I’m in the middle of reading The Culture of Critique: An Evolutionary Analysis of Jewish Involvement in Twentieth-Century Intellectual and Political Movements by Kevin MacDonald.
Last week I watched Broadway Musicals: A Jewish Legacy on PBS (video here.) In parallel with jewish dominance in Hollywood (prime manufacturer of Culture), the Broadway musical tradition has been demonstrably dominated by jewish composers and lyricists. While what it means, and why it is so, may be debatable, what is not debatable is the demographics. It’s an empirical fact.
From an LA Times review of the documentary:
Irving Berlin, the Gershwins, Rodgers and Hart/Hammerstein, Jerome Kern, Harold Arlen and Yip Harburg, Kurt Weill, Lerner and Loewe, Frank Loesser, Leonard Bernstein, Comden and Green, Jerry Herman, Strouse and Adams, Kander and Ebb, Stephen Sondheim, Stephen Schwartz. To comprehend the degree to which this ethnic minority created a common national (even a Gentile) language, you only have to consider that the scores to “Show Boat,” “The Sound of Music,” “My Fair Lady,” “Bye Bye Birdie,” “West Side Story,” “Godspell,” “La Cage aux Folles” and “Wicked” were all by Jews, and that Berlin wrote the essential Christmas song, “White Christmas,” the essential “Easter song, “Easter Parade,” and the essential patriotic song, “God Bless America,” in whose melody Maury Yeston (“Nine”) discovers cantorial echoes…
Cole Porter, an Episcopalian from Indiana, was the greatest (though not the only) exception to the Broadway rule of the Jews, but it is also noted that, before he had managed to write a hit show, Porter told Richard Rodgers he had worked out the secret to it: He would write Jewish tunes. That this is exactly what he did is demonstrated by a variety of composers at their pianos. But it’s enough to run “My Heart Belongs to Daddy” or “You’d Be So Nice to Come Home To,” or any of his other minor-key classics through your head to hear that it’s true.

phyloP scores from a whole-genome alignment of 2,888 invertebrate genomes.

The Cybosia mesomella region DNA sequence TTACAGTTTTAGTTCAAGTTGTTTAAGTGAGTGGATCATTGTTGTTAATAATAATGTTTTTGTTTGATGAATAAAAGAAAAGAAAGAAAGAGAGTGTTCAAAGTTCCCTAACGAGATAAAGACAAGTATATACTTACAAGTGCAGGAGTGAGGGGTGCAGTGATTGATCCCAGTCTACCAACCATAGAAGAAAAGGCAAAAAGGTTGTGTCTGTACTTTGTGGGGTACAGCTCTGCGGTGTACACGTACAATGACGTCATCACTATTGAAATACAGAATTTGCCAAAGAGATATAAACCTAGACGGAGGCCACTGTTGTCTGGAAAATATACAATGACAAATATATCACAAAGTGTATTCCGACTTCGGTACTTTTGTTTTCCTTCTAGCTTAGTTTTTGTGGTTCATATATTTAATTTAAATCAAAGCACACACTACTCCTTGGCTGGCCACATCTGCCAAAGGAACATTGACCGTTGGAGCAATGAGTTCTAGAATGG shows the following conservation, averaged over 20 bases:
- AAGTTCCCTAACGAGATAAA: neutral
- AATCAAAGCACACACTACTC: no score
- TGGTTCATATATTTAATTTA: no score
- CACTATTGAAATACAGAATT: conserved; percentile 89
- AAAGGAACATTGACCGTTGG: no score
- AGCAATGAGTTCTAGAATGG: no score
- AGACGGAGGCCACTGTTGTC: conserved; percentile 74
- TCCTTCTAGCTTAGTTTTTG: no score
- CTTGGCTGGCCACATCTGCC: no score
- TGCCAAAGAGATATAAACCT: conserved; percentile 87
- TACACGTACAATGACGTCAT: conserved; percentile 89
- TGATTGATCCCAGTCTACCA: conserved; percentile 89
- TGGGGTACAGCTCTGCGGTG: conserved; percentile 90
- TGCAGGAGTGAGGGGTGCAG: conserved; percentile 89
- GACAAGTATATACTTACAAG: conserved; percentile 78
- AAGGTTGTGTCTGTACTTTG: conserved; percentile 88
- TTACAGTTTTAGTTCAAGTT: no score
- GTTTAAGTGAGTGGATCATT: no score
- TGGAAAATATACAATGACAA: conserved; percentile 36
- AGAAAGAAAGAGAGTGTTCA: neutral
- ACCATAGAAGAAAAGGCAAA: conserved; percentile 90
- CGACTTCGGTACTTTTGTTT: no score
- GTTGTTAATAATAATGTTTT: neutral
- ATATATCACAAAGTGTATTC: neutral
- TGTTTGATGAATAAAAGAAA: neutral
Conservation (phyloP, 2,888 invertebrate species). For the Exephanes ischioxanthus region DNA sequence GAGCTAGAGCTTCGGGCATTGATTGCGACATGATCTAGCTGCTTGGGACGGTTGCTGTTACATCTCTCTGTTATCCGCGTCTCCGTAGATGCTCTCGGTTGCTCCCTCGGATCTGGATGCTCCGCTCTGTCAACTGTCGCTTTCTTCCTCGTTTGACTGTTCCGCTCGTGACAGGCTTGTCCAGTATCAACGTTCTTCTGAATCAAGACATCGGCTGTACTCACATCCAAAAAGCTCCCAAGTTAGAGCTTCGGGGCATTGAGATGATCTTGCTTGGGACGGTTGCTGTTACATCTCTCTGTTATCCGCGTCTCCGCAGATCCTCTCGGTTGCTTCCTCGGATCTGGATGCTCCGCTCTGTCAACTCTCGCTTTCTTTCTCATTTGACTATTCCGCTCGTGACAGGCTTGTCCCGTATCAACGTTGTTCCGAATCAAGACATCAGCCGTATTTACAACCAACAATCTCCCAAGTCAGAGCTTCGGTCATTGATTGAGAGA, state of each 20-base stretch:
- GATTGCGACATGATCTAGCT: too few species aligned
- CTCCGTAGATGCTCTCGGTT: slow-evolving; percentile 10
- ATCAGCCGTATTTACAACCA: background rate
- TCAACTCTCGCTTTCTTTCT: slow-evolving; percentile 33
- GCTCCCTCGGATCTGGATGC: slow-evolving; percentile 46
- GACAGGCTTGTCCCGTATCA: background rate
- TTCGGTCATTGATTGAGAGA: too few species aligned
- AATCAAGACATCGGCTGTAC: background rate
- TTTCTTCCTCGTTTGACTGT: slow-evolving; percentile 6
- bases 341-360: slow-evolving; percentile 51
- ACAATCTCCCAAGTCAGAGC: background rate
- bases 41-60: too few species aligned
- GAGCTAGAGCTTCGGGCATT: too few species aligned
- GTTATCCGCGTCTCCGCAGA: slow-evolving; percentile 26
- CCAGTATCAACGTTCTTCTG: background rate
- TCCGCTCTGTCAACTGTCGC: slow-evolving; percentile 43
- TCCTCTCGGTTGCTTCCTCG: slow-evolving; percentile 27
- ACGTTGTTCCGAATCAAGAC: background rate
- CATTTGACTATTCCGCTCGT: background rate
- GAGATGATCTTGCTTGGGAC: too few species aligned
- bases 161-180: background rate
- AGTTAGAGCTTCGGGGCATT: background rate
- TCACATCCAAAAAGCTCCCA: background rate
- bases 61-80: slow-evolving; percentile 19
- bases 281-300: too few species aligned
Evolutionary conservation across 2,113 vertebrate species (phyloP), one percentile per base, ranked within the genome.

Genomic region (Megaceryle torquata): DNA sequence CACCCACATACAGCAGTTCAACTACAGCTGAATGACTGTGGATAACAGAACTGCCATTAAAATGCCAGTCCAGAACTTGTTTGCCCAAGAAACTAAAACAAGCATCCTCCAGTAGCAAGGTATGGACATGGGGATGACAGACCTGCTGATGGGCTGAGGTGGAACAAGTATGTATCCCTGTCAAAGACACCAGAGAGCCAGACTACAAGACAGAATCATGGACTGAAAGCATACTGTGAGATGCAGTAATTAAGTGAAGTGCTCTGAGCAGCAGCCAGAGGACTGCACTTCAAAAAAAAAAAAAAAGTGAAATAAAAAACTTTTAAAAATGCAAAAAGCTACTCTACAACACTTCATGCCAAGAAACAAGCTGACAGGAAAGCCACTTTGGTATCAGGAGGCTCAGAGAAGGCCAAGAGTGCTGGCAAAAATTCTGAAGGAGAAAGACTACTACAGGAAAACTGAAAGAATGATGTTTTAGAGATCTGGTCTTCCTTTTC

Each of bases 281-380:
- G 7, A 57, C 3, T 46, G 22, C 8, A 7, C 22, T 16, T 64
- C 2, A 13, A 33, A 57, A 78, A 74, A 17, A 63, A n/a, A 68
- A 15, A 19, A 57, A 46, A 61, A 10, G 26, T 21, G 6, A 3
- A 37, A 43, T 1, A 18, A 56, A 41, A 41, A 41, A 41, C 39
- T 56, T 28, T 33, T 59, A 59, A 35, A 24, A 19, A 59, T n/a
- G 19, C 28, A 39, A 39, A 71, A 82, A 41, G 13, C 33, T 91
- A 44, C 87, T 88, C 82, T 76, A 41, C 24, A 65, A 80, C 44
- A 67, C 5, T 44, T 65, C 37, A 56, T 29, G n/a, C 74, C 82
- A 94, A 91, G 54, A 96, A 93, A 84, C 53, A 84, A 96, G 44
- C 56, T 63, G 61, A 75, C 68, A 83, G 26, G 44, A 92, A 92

Director Michael Kantor, who has made other PBS documentaries about Broadway, skips about a bit in his story but follows a rough chronology from the Yiddish theater to today’s Great White Way, with a side trip to the Jewish summer camps where many composers, as campers or counselors, staged their first shows, or met, as Bernstein did Green, their future professional collaborators. And he covers the ongoing, mutually profitable conversation between Jewish and black musics and musicians, their modal and expressive similarities, and describes the progressive themes tackled by Rodgers sand Hammerstein in “South Pacific” and Bernstein and Sondheim in “West Side Story,” which, as Arthur Laurents, the author of its book, points out, began as a musical about Jews and Gentiles to be called “East Side Story.” Says Bernstein’s daughter Jamie, “I really think he felt somehow if he wrote a great enough piece of music, he could change the world.”
As much else in the cultural history of the Jews, it is a story of the people’s protectively veiled themes — exile, difference, assimilation, optimism — finally being brought into the open and named. In “Funny Girl” (Jule Styne and Bob Merrill) the great and proudly Jewish Barbra Streisand played the great and proudly Jewish Fanny Brice, and did, indeed, change the world a little. And in “Fiddler on the Roof” (Jerry Bock and Sheldon Harnick), which ran forever all around the world and made something universal from a story particular to the Jews: “Tradition” works for anyone who has one. And that is what we call progress.
Then, last night I watched Oscar Hammerstein II – Out Of My Dreams, also on PBS (video here.) What struck me was the degree of Hammerstein’s activism. He was very active in all sorts of leftist and multiculturalist causes, and progressively infused his musical librettas with more and more ‘social consciousness’, which usually took the form of multiculturalist propagandism aimed at gentiles as something they ought to ‘learn from’ (e.g., South Pacific.) All the while, in his private life, Hammerstein was very active in promoting jewish group-identity and jewish causes.
Which is the central theme of MacDonald’s book.